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Understanding rare diseases and deepen their medical and social support services

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  • Modify Date:Modify Date:2019/04/17
  • Publish Date:Publish Date:2019/04/16
The European Organization for Rare Disorders (EURODIS) launched the campaign in 2008 to mark the last day of February as the International Rare Disease Day to raise the awareness and recognition of rare disease around the world. The theme of this year’s campaign is “Bridging Health and Social Care”. Seeing as the rare disease patients and their families often discontinue work or schooling during their search of related social support services, the focus of this year’s International Rare Disease Day is on the communication and connection of medical and social support service systems so as to help the patients and their families face the challenges they face on a daily basis.

Taiwan is the world’s fifth country to pass rare disease legislation and to safeguard rare disease patients by assisting them to obtain medication and subsidies
In order to strengthen the care for rare disease patients, in 2000, Taiwan passed the “Rare Disease and Orphan Drug Act” as the source of law that protects the basic medical rights of rare disease patients. At the same time, making Taiwan the fifth country in the world to pass the legislation for rare diseases. The content of the legislation combined rare disease prevention and control as well as orphan drugs, setting a precedent in the world that better meet the needs of rare disease patients. Since then, it has been amended four times, and besides assisting rare disease patients to successfully obtain the orphan drugs, special nutritional foods essential for the maintenance of life, and related medical subsidies, the Act also aims to prevent the occurrence of rare diseases, provide incentives and ensure the manufacture and research of orphan drugs and special nutritional foods. By January 2019, Taiwan government has announced 223 rare diseases, 105 rare disease drugs, 40 special nutritional foods for rare diseases, and received more than 15,500 reports of confirmed rare disease cases.

A great policy includes prevention and care
In order to enhance the care for rare disease patients, the Health Promotion Administration (HPA) initiated the “Program for Rare Disease Care Services” as of December 2017. After the open bid, the Administration commissioned 8 medical centers to jointly provide rare disease patients and families related disease information, psychological support, reproductive care, care consultation services, and outreach depending on patient needs. Furthermore, the program provides disease information and referral services to patients that include medical subsidies, special nutritional foods, emergency medication, domestic and international testing, household medical facilities for maintenance of life. The Administration integrates all the necessary services and information by combining social welfare channels and related resources from civil organizations, to reduce the burden on rare disease families. By January 2019, the program has provided 5,028 people related services.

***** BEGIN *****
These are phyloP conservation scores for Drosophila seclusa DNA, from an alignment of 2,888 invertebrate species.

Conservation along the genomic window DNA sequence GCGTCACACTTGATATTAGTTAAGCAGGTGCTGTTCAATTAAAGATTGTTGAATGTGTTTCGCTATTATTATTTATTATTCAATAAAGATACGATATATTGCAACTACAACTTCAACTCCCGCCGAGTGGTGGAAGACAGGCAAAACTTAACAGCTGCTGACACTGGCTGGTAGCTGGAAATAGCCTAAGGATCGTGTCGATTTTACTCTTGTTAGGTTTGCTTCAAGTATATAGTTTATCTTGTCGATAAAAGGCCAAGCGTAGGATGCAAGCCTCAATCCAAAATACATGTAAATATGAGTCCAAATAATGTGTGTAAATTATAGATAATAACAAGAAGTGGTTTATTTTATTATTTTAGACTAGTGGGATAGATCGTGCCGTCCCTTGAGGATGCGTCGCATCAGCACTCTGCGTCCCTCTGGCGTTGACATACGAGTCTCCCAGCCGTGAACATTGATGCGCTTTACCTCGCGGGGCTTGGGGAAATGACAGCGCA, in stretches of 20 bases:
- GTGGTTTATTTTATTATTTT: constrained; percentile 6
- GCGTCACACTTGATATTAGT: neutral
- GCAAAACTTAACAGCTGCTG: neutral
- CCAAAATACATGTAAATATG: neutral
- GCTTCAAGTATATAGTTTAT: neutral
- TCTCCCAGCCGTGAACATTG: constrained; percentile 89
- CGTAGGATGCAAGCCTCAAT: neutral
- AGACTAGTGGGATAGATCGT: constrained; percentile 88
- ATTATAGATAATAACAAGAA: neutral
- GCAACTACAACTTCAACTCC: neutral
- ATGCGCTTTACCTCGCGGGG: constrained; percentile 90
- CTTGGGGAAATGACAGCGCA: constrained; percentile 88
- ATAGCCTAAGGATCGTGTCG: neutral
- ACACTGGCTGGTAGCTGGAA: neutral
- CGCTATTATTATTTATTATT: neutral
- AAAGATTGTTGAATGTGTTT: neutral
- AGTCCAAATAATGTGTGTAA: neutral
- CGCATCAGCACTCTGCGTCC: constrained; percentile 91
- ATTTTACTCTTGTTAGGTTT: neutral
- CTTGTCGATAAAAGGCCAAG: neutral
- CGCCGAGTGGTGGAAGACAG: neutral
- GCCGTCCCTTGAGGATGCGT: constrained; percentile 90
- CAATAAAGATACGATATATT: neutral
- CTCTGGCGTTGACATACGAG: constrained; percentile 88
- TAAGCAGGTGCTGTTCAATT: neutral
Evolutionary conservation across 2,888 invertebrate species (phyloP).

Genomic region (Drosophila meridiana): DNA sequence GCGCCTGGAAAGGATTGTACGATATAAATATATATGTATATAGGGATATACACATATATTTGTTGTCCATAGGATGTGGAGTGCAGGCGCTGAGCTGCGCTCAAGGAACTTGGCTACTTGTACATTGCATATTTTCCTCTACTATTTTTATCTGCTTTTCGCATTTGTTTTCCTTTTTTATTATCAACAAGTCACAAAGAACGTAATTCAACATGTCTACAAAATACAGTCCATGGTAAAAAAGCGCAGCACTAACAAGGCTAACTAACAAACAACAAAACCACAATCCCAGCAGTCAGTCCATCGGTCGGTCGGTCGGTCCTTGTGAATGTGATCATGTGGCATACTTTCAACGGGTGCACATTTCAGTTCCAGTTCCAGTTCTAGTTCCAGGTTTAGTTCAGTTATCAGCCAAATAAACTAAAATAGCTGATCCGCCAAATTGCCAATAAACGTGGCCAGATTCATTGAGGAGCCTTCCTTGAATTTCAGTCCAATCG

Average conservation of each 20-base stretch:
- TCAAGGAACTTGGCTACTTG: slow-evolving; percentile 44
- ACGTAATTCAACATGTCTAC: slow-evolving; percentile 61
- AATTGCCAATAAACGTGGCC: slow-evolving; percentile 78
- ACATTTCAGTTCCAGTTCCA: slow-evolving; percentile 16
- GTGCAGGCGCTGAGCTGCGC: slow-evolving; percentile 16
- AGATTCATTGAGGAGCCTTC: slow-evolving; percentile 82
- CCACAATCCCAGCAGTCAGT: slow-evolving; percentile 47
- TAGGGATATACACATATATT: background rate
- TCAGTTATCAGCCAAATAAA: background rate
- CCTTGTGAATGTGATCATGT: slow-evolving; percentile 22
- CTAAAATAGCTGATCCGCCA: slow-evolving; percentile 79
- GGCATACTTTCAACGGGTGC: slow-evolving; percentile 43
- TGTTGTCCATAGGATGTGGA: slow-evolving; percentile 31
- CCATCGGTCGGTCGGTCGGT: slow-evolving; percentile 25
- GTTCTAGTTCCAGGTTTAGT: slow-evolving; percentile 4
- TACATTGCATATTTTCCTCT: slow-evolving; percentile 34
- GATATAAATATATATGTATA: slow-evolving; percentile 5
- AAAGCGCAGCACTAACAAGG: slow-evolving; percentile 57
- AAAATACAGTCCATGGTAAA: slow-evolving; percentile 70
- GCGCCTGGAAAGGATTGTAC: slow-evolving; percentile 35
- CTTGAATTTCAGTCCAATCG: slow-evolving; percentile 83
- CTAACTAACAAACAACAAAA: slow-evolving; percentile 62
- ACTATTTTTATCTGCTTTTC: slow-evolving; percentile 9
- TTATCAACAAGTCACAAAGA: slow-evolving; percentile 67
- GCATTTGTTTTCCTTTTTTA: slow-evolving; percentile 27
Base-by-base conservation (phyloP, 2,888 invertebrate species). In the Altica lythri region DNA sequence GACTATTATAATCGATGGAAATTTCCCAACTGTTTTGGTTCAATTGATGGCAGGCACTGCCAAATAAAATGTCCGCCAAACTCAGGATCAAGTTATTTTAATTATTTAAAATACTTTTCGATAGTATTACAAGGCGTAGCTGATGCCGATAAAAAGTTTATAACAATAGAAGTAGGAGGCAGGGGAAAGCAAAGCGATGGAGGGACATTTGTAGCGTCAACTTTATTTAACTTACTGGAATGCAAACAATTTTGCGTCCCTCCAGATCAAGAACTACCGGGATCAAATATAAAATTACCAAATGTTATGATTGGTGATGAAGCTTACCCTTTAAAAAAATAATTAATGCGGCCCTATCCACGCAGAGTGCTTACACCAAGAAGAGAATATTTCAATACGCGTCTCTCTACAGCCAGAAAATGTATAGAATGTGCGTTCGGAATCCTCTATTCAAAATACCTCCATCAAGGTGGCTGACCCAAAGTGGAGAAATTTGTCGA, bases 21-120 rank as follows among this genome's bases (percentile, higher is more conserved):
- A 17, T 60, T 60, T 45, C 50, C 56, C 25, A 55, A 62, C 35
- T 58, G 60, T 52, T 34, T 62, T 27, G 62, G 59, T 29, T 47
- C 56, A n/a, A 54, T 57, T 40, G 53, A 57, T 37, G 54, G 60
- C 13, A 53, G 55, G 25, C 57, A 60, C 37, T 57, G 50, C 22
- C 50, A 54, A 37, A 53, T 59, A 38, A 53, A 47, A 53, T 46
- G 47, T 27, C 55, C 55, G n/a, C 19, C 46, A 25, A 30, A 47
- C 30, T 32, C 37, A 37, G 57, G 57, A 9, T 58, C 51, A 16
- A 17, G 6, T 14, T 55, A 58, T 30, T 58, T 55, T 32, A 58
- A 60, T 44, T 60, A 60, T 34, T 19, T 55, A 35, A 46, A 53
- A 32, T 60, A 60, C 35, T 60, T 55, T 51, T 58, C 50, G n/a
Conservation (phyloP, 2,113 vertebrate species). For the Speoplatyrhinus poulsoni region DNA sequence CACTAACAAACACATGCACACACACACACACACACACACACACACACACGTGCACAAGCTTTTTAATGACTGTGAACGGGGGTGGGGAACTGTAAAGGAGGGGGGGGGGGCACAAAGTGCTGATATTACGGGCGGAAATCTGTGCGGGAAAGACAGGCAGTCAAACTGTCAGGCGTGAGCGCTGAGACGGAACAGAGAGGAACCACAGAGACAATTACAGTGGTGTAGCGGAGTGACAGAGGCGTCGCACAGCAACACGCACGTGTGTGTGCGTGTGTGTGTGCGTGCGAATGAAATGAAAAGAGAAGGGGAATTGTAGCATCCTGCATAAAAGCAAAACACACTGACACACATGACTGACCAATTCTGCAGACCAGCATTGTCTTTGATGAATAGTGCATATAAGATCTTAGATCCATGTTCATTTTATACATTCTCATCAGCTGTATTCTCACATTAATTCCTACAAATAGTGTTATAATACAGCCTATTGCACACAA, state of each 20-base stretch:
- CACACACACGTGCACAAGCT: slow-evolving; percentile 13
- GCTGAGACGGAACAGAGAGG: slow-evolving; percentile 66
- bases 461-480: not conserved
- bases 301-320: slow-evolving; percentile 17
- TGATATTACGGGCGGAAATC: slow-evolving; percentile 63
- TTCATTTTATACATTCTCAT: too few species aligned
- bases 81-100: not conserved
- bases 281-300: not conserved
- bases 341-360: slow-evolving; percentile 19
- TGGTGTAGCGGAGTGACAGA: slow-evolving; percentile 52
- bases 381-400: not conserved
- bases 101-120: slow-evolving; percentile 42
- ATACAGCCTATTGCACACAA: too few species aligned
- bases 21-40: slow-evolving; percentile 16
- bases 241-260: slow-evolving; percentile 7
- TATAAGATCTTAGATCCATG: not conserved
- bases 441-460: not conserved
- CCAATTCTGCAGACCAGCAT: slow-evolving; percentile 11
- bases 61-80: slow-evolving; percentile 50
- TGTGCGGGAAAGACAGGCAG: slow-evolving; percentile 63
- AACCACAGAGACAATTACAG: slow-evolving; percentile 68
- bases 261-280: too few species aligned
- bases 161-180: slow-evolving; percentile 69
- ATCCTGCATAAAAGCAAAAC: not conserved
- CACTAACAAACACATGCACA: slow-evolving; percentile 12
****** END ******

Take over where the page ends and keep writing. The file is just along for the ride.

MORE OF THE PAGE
Moreover, the HPA provides medical subsidies that have been approved and reviewed by experts, up to 80% that is not covered by the National Health Insurance Act, including foreign and domestic diagnostic testing, rental of household medical facilities, treatment, and drugs. For low-income or middle-low-income households, the HPA provides full subsidies. Additionally, the special nutritional foods needed is fully subsidized by the Administration. A single contact window consultation hotline (Tel: 02-2545-9066) is available for the public, and a logistics center that coordinates the necessary special nutritional foods and emergency drugs to maintain the life support of patients. In 2018, the Administration has subsidized 2,914 people times.

Reach out to the rare disease patients and extend the spirit of rare disease care
Rare diseases are difficult to cure, that also involve a lifetime’s long journey of treatment and care. Join hands with the government to assist rare disease patients and their family, and let’s integrate medical and social resources as well as a support service system to form a warm, loving care network that supports and provides timely assistance to the rare disease patients and families in their battle against rare diseases.